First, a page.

Wed, 15 Feb 2017 17:39 UTC
Kremlin press secretary Dmitry Peskov said on Tuesday that Russia was observing all its international obligations and that none of its partners had accused Moscow of breaching any treaties.
"Russia has been and remains committed to its international commitments, including to the treaty in question," Peskov told reporters. "Nobody has formally accused Russia of violating the treaty," he said.
The comments came after US media reported that unnamed officials in the Trump administration had allegedly accused Moscow of deploying ground-launched cruise missiles in violation of the 1987 Intermediate-Range Nuclear Forces (INF) Treaty.
The head of the Russian upper house Committee for International Relations, Senator Konstantin Kosachev, said on Tuesday that such media leaks were part of a wider information war being waged against Russia and everyone who supported the normalization of Russia-US relations.
"The main objective of this campaign is to prevent the new president [Trump] from making a U-turn over the Atlantic, I mean, to prevent him from reconsidering the transatlantic policies of the United States that are set at establishing the monopolar model of the world order," the senator told reporters.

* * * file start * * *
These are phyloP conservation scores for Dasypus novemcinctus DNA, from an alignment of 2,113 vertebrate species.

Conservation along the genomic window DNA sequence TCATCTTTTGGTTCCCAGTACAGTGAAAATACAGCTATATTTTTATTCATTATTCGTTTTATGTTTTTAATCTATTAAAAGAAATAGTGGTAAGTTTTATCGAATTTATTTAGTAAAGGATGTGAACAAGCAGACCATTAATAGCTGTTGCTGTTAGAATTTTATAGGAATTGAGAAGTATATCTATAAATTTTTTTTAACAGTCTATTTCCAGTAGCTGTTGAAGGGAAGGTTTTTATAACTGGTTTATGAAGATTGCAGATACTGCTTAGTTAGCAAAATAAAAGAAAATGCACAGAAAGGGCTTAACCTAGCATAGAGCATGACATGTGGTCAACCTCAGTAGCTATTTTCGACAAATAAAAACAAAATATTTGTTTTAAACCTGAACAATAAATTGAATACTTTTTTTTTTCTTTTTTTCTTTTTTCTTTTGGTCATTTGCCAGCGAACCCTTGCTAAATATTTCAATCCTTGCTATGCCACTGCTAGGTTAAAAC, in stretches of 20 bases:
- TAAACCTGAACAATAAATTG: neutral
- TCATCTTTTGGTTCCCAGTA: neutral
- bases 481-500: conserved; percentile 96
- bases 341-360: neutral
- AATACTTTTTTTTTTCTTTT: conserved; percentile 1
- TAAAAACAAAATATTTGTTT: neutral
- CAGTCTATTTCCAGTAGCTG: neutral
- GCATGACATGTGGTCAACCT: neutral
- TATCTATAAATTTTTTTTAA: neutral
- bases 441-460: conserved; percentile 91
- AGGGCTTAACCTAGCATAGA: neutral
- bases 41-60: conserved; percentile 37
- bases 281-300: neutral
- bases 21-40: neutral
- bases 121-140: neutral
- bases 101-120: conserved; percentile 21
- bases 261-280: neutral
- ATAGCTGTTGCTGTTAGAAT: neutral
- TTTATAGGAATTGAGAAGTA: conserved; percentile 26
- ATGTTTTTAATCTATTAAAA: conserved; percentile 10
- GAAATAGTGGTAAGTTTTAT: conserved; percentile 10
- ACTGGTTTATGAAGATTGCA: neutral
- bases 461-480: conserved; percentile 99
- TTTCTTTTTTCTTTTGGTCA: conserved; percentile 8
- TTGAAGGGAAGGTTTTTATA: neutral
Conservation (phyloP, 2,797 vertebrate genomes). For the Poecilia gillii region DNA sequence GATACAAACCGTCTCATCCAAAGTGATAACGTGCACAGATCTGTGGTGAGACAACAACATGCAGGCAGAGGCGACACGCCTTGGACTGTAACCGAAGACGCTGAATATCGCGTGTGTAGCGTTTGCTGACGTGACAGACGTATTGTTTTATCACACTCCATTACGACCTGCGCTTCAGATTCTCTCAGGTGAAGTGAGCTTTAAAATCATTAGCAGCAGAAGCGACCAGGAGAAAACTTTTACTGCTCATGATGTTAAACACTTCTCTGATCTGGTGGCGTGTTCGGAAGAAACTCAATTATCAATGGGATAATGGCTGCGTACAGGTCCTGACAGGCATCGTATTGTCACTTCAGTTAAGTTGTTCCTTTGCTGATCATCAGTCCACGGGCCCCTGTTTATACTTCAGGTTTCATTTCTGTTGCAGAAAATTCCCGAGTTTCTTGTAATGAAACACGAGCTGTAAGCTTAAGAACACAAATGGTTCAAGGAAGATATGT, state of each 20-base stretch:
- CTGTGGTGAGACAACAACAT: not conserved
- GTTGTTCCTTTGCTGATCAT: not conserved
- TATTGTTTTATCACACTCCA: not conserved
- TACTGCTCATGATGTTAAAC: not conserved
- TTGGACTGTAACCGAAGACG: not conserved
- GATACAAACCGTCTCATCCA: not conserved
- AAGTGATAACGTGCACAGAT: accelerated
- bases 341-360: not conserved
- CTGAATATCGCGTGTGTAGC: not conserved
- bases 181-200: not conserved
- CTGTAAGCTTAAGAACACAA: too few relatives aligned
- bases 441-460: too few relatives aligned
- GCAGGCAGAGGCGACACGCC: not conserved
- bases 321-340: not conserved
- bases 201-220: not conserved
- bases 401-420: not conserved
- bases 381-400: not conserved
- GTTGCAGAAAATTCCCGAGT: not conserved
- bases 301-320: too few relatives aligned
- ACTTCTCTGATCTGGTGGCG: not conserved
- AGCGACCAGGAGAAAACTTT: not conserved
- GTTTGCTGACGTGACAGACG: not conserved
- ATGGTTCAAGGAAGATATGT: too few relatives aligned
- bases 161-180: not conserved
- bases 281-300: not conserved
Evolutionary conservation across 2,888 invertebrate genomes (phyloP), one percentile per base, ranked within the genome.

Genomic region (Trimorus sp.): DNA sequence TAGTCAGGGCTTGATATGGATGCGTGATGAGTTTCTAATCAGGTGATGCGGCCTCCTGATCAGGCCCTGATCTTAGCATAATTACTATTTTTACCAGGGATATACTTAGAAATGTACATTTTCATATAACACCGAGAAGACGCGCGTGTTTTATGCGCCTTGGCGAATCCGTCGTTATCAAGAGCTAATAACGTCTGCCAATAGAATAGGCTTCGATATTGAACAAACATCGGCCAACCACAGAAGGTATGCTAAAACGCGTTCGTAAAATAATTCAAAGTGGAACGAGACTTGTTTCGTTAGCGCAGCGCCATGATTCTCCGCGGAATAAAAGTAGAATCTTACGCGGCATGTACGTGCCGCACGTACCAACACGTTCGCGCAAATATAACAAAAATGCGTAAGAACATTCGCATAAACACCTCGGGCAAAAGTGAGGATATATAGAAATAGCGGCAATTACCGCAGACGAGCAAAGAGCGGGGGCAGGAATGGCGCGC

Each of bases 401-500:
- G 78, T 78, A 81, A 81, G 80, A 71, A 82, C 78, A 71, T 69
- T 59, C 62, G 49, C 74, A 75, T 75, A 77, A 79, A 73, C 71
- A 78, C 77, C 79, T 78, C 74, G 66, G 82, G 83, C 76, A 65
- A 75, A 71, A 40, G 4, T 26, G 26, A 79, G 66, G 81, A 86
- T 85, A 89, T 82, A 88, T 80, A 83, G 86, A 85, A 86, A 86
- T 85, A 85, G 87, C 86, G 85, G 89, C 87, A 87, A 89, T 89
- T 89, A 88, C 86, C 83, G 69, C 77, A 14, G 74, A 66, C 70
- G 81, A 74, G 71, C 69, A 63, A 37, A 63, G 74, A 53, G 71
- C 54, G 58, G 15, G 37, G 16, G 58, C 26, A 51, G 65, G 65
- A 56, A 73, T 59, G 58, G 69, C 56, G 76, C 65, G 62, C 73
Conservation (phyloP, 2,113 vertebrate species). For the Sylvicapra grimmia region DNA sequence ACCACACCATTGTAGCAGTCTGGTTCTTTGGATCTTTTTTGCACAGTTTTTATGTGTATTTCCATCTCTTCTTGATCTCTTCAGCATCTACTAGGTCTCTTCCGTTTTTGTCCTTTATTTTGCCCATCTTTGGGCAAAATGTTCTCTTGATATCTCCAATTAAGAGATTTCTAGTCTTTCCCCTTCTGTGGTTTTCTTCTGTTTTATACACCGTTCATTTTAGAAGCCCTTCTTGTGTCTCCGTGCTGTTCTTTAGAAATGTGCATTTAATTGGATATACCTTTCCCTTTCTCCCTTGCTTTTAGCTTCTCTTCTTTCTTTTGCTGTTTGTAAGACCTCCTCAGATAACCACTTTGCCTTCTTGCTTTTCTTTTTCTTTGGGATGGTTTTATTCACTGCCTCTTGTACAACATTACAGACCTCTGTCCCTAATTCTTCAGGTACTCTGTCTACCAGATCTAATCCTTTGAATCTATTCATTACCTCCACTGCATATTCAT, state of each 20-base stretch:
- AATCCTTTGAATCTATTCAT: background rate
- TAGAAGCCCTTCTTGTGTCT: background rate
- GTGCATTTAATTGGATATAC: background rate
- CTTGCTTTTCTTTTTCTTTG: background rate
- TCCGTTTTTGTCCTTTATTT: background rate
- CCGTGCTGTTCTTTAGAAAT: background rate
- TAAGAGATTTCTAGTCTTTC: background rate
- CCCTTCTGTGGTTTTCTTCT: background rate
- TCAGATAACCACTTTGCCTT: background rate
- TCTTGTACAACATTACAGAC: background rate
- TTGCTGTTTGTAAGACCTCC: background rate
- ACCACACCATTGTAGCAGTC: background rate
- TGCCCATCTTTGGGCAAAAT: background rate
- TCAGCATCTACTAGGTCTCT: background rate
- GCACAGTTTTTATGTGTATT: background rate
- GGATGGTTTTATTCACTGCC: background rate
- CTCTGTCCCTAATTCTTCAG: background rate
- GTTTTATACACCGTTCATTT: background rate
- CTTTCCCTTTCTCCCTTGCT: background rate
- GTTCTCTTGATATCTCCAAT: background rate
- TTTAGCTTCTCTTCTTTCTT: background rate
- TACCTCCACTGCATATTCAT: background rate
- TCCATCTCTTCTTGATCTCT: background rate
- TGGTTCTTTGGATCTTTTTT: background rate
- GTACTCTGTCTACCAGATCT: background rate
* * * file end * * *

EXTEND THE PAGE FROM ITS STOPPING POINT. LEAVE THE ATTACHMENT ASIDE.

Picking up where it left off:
He added that in his opinion those behind the strategy were sure that US politicians and the general public must be kept in a state of constant fear from an imagined external threat.
Earlier this year Kosachev said that Moscow had no intention of reconsidering its defense treaties with Washington in exchange for the cancelation of Western sanctions. He said that the lifting of sanctions had no separate value and would certainly not allow for any sacrifices from Russia in the area of strategic security.
The comments came shortly after then President-elect Trump said in an interview with the Times and Bild newspapers that Western sanctions against Russia could be lifted in exchange for an agreement on nuclear disarmament.
Comment: RFE/RL reports:
The Obama administration previously accused Russia of violating the treaty by testing the missile. The treaty bans ballistic missiles with a range of between 500 and 5,500 kilometers.We'll see how the Trump administration handles this non-event. If Mattis makes an official issue about it during his NATO visit, he'll be following a new course that has been set behind the scenes by the anti-Russia power brokers.
But Russian President Vladimir Putin has defended the missile program, arguing that the United States is also in breach of the treaty and new missiles are needed to maintain the balance of power..
The alleged treaty violation may arise when U.S. Defense Secretary Jim Mattis attends his first NATO meeting in Brussels on February.